Egypt soccer tragedy blamed on military government

Rick Moran
With 74 dead and more than 1000 injured in a preventable soccer riot in Port Said on Sunday, Egypt's activists took to the streets of Cairo and other cities, using the tragedy as an excuse to protest against military rule.

Reuters:

Addressing angry lawmakers in parliament, the military-appointed prime minister said senior security chiefs in Port Said and the city's governor had been suspended and the soccer federation's board had been sacked. But he disappointed those seeking tougher steps, such as sacking the interior minister.

Young men blocked roads in Cairo's landmark Tahrir Square in protest, and a crowd gathered at the city's main rail station hoping to see relatives returning from the game in Port Said, a city at the mouth of the Suez Canal on the Mediterranean coast.

As bodies from Egypt's worst soccer disaster were unloaded from trains, covered by blankets, thousands chanted "Down with military rule."

"Where is my son?" screamed Fatma Kamal, whose frantic phone calls seeking news of her 18-year-old had gone unanswered. "To hell with the football match ... Give me back my boy."

At least 1,000 people were injured in the violence on Wednesday evening when soccer fans invaded the pitch after local team al-Masry beat visitors from Cairo's Al Ahli, the most successful football club in Africa.

Hundreds of al-Masry supporters surged across the pitch to the visitors' end and panicked Ahli fans dashed for the exit. But the steel doors were bolted shut and dozens were crushed to death in the stampede, witnesses said.

"I suddenly heard a commotion and ran to the door to find people getting crushed ... with their legs stuck in between the iron bars," said Ahmed Moustafa Ali, an electrician employed at the stadium who witnessed the incident.

"The doors were locked because the rules stipulate that we don't let fans leave at the same time," he said.

The gate lay broken outside the ground. Under it lay a pool of blood and shoes were scattered around. The front page of one Egyptian newspaper declared "A Massacre in Port Said."

I suppose one could stretch the point and blame the military government for the stupidity and criminal negligence of stadium officials, but that matters less than the activists who are using the tragedy to promote their political agenda. In the midst of all the finger pointing and blame making, one would think that measures would be announced that might prevent such a tragedy in the future. No such announcement has been forthcoming as the government would rather sack anyone remotely connected to soccer or the town the incident occurred than attempt to improve safety at soccer matches.


With 74 dead and more than 1000 injured in a preventable soccer riot in Port Said on Sunday, Egypt's activists took to the streets of Cairo and other cities, using the tragedy as an excuse to protest against military rule.

Reuters:

Addressing angry lawmakers in parliament, the military-appointed prime minister said senior security chiefs in Port Said and the city's governor had been suspended and the soccer federation's board had been sacked. But he disappointed those seeking tougher steps, such as sacking the interior minister.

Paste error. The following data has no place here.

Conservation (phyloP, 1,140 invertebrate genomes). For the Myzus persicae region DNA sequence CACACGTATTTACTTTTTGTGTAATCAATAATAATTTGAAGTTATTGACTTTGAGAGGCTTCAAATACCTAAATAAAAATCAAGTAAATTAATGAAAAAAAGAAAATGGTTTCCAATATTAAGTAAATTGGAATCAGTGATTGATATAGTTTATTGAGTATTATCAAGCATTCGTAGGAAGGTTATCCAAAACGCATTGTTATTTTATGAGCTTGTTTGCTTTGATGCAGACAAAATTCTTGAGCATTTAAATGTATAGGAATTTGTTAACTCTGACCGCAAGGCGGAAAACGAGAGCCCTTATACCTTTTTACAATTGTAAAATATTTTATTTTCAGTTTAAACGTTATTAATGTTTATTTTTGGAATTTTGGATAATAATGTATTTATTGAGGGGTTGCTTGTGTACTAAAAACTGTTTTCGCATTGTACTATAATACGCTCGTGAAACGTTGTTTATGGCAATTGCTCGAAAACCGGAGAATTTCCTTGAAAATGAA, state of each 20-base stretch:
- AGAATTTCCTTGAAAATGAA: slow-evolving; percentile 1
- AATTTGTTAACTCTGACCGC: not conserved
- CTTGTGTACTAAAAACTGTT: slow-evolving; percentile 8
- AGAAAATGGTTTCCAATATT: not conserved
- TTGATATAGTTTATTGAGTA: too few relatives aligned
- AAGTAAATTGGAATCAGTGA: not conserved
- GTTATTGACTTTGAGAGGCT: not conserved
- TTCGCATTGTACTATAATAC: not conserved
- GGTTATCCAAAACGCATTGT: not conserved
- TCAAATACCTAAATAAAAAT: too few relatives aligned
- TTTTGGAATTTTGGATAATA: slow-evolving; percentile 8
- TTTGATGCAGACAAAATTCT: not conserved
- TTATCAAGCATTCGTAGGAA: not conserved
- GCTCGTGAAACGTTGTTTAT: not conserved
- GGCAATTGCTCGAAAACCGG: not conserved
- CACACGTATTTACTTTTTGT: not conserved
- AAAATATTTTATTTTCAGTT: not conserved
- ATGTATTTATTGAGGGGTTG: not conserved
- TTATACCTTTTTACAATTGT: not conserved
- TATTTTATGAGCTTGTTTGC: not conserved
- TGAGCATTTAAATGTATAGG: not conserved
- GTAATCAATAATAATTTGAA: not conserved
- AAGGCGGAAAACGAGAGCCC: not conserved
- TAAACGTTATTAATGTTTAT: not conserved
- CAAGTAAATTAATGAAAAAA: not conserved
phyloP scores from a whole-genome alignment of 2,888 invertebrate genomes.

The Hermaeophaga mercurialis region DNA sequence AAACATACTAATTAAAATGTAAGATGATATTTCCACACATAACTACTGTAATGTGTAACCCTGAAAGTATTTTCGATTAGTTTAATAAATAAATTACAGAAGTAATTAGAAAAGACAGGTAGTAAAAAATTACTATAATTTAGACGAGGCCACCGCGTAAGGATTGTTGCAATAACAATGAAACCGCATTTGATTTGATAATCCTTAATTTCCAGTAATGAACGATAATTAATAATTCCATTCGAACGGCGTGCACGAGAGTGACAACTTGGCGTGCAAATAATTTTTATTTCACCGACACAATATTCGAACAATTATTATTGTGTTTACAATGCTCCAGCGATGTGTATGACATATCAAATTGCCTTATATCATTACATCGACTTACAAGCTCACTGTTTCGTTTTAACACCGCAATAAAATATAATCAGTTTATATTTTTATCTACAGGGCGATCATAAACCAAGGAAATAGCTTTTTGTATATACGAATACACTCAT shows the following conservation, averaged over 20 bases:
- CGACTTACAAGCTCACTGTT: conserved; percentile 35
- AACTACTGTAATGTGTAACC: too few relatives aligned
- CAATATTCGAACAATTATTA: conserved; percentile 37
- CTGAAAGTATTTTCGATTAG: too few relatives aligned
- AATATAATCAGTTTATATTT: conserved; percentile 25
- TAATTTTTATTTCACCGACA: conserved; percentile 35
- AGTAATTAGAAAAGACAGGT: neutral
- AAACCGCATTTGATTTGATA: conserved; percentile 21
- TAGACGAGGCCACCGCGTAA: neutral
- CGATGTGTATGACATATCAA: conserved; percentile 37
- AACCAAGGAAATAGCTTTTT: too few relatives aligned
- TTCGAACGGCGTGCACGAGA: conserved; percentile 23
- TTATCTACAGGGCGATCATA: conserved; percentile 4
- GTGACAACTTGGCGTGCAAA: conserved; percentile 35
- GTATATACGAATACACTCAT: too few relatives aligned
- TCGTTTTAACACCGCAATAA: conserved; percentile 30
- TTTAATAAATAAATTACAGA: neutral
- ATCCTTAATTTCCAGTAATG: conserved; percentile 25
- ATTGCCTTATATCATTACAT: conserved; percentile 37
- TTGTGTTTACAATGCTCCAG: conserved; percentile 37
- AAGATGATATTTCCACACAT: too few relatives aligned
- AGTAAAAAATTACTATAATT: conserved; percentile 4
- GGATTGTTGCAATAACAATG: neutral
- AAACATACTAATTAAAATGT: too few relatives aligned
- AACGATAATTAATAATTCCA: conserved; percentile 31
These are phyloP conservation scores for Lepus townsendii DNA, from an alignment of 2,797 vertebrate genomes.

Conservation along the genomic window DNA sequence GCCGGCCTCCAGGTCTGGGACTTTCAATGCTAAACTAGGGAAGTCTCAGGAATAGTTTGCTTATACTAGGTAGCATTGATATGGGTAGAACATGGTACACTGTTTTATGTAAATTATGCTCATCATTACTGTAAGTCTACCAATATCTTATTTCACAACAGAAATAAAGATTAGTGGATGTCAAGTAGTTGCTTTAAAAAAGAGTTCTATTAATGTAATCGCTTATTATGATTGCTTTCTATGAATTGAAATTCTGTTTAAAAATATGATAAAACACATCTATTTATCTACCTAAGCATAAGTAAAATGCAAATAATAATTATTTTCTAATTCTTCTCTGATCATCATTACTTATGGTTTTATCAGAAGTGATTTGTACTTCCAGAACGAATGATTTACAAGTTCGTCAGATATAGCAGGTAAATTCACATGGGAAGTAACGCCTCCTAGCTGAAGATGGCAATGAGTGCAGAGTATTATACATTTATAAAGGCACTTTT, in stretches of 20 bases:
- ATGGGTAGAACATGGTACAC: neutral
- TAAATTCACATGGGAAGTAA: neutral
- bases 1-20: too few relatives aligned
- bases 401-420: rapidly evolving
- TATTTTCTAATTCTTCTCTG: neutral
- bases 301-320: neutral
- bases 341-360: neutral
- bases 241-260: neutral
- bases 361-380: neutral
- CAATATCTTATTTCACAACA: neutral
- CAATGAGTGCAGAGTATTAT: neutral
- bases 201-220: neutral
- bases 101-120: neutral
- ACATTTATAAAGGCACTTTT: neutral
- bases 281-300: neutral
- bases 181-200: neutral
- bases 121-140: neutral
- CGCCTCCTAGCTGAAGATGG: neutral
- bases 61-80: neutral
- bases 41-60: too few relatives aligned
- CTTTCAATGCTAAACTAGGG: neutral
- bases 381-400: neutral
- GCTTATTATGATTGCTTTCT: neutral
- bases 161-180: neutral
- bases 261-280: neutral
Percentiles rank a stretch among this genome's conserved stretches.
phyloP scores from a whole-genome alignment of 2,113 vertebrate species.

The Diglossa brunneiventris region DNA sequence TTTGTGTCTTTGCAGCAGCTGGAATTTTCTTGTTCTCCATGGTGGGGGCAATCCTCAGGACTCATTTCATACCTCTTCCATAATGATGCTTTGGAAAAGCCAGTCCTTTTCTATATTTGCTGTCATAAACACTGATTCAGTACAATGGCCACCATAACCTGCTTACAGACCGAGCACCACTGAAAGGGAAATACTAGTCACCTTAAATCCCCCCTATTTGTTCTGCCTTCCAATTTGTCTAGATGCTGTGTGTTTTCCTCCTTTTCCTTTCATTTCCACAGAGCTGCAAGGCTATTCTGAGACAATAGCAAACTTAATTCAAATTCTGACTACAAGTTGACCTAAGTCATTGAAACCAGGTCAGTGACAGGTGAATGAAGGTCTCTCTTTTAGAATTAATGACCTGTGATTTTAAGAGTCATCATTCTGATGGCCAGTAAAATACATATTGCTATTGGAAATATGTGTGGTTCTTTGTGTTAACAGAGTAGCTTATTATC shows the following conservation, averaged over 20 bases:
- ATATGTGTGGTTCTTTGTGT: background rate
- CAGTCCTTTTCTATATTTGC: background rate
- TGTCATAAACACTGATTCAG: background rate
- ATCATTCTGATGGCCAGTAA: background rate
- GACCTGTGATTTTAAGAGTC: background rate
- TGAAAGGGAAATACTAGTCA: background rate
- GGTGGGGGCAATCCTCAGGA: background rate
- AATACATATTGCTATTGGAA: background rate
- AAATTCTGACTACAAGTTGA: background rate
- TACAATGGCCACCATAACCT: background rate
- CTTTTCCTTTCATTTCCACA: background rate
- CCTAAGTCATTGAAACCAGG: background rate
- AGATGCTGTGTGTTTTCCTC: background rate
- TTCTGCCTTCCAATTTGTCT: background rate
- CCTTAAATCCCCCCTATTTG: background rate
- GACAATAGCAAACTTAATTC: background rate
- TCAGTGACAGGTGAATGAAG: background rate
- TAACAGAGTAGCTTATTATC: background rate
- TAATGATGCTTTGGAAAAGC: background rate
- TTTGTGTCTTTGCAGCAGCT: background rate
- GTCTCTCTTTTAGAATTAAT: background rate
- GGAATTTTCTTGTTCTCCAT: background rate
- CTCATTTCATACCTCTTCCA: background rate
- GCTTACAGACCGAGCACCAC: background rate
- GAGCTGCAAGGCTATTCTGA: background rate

Young men blocked roads in Cairo's landmark Tahrir Square in protest, and a crowd gathered at the city's main rail station hoping to see relatives returning from the game in Port Said, a city at the mouth of the Suez Canal on the Mediterranean coast.

As bodies from Egypt's worst soccer disaster were unloaded from trains, covered by blankets, thousands chanted "Down with military rule."

"Where is my son?" screamed Fatma Kamal, whose frantic phone calls seeking news of her 18-year-old had gone unanswered. "To hell with the football match ... Give me back my boy."

At least 1,000 people were injured in the violence on Wednesday evening when soccer fans invaded the pitch after local team al-Masry beat visitors from Cairo's Al Ahli, the most successful football club in Africa.

Hundreds of al-Masry supporters surged across the pitch to the visitors' end and panicked Ahli fans dashed for the exit. But the steel doors were bolted shut and dozens were crushed to death in the stampede, witnesses said.

"I suddenly heard a commotion and ran to the door to find people getting crushed ... with their legs stuck in between the iron bars," said Ahmed Moustafa Ali, an electrician employed at the stadium who witnessed the incident.

"The doors were locked because the rules stipulate that we don't let fans leave at the same time," he said.

The gate lay broken outside the ground. Under it lay a pool of blood and shoes were scattered around. The front page of one Egyptian newspaper declared "A Massacre in Port Said."

I suppose one could stretch the point and blame the military government for the stupidity and criminal negligence of stadium officials, but that matters less than the activists who are using the tragedy to promote their political agenda. In the midst of all the finger pointing and blame making, one would think that measures would be announced that might prevent such a tragedy in the future. No such announcement has been forthcoming as the government would rather sack anyone remotely connected to soccer or the town the incident occurred than attempt to improve safety at soccer matches.